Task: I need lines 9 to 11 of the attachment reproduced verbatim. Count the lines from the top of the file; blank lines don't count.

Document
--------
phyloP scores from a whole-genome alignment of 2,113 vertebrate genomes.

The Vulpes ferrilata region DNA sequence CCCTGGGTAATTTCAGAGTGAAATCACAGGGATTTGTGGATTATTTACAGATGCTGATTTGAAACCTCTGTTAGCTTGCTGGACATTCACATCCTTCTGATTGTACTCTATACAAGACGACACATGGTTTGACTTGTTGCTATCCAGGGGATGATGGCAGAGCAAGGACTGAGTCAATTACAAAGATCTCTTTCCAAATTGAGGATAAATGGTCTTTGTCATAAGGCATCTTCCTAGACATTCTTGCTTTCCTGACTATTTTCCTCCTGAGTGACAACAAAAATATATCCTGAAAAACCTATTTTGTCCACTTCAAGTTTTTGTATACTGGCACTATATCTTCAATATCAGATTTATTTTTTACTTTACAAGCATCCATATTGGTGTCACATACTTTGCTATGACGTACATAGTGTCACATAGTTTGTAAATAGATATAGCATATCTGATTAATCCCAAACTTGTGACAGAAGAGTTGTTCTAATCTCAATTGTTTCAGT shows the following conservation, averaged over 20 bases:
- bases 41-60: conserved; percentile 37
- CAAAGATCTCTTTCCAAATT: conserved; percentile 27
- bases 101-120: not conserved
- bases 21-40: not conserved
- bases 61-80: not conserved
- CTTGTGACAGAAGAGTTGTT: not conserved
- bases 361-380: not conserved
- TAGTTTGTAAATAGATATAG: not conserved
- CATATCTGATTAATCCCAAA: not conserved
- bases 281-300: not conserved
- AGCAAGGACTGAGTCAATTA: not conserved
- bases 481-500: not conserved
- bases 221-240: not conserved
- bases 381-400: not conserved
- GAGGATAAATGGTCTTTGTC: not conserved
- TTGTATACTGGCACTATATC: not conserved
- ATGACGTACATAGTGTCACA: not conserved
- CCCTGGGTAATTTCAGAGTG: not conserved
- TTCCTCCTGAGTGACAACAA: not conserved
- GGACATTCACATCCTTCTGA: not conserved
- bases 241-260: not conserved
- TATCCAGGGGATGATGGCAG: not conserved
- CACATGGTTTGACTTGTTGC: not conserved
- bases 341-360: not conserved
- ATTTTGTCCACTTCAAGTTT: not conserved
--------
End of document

- bases 361-380: not conserved
- TAGTTTGTAAATAGATATAG: not conserved
- CATATCTGATTAATCCCAAA: not conserved